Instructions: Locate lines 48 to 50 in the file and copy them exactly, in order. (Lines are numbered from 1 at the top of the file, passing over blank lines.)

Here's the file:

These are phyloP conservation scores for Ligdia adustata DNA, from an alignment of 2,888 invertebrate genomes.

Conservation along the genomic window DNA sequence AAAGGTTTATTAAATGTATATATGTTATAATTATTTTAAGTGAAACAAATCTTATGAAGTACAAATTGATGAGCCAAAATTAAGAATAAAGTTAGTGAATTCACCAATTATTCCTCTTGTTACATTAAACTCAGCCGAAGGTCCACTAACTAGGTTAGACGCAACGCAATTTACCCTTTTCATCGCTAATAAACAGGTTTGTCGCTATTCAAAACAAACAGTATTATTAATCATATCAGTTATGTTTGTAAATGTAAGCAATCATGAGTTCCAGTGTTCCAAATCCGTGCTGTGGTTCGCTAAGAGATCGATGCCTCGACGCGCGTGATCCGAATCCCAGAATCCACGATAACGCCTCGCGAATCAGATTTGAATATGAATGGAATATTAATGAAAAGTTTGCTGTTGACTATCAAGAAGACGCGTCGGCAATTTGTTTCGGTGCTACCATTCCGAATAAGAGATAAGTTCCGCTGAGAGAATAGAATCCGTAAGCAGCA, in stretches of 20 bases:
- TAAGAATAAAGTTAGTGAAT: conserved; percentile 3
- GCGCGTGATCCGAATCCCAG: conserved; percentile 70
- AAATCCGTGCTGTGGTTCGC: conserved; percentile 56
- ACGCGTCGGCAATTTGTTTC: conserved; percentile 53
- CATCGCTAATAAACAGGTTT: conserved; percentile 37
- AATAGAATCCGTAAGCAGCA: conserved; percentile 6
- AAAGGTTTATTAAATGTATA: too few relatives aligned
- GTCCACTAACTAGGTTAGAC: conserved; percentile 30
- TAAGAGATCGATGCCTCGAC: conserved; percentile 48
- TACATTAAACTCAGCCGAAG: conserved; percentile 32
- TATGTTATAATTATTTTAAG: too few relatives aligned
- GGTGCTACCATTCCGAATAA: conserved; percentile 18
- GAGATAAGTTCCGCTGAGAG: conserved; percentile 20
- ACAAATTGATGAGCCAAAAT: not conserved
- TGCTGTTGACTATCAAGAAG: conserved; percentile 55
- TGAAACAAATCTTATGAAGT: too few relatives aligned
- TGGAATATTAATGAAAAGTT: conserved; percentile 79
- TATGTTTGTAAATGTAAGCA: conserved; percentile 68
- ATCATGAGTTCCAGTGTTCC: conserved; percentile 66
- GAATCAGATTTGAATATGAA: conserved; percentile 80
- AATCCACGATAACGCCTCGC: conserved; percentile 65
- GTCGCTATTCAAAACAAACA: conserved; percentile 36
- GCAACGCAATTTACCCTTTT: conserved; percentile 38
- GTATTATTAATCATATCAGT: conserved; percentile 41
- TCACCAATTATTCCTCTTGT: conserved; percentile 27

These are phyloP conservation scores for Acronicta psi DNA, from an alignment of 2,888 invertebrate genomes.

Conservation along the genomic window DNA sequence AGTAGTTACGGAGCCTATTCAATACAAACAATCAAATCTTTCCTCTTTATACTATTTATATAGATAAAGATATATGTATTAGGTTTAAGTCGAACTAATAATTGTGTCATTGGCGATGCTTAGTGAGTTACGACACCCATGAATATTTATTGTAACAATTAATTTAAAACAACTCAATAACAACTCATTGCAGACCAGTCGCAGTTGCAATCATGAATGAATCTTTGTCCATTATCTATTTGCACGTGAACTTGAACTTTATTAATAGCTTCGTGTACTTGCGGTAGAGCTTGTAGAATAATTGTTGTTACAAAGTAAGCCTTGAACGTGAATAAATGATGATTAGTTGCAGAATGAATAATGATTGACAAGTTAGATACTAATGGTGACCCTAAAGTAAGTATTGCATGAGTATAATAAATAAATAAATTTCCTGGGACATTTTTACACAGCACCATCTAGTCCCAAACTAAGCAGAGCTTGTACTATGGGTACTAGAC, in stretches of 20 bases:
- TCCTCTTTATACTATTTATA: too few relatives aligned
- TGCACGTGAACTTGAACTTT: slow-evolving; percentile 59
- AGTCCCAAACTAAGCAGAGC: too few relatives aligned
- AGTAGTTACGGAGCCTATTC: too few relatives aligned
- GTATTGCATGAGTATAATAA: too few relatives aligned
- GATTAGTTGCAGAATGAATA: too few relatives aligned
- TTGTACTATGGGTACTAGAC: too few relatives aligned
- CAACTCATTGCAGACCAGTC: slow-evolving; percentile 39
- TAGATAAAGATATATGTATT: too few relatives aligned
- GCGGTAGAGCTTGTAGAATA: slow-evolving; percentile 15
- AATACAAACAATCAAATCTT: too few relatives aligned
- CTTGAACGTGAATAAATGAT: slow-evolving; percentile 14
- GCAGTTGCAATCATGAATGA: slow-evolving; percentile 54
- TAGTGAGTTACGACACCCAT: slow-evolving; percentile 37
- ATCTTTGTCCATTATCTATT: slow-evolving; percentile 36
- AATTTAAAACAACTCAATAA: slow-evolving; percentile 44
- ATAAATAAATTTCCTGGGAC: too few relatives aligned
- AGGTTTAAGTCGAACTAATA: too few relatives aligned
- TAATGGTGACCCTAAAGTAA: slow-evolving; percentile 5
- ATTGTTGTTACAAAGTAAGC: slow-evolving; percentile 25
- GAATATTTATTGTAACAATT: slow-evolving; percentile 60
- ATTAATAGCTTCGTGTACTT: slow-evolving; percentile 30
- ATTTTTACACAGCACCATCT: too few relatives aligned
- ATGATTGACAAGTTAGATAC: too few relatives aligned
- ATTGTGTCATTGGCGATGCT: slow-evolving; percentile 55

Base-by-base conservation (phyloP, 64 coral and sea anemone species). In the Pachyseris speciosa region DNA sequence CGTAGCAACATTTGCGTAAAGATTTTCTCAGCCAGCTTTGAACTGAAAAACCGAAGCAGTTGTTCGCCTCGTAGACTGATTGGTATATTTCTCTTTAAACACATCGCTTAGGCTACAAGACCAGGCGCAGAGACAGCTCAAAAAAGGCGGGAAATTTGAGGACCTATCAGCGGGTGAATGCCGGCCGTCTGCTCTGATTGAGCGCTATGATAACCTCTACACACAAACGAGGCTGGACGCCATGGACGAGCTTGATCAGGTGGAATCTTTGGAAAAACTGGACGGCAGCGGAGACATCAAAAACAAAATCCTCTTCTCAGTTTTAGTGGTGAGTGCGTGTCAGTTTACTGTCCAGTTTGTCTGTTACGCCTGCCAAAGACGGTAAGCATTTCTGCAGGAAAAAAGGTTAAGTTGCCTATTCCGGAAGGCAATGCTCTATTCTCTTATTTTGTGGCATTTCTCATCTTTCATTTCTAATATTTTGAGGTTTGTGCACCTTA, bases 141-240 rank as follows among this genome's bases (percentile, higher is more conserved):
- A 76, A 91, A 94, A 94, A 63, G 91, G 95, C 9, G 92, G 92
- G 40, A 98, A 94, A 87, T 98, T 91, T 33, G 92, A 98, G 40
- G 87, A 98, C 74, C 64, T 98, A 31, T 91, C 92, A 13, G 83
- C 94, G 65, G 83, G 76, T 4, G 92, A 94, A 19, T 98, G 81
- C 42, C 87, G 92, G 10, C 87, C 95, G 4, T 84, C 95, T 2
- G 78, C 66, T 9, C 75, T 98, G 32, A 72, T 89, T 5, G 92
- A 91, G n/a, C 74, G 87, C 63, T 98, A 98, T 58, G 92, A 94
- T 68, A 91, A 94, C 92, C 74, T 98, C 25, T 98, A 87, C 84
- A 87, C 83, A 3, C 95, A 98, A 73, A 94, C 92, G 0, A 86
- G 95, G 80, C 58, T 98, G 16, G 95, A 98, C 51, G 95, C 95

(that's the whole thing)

- TAATGGTGACCCTAAAGTAA: slow-evolving; percentile 5
- ATTGTTGTTACAAAGTAAGC: slow-evolving; percentile 25
- GAATATTTATTGTAACAATT: slow-evolving; percentile 60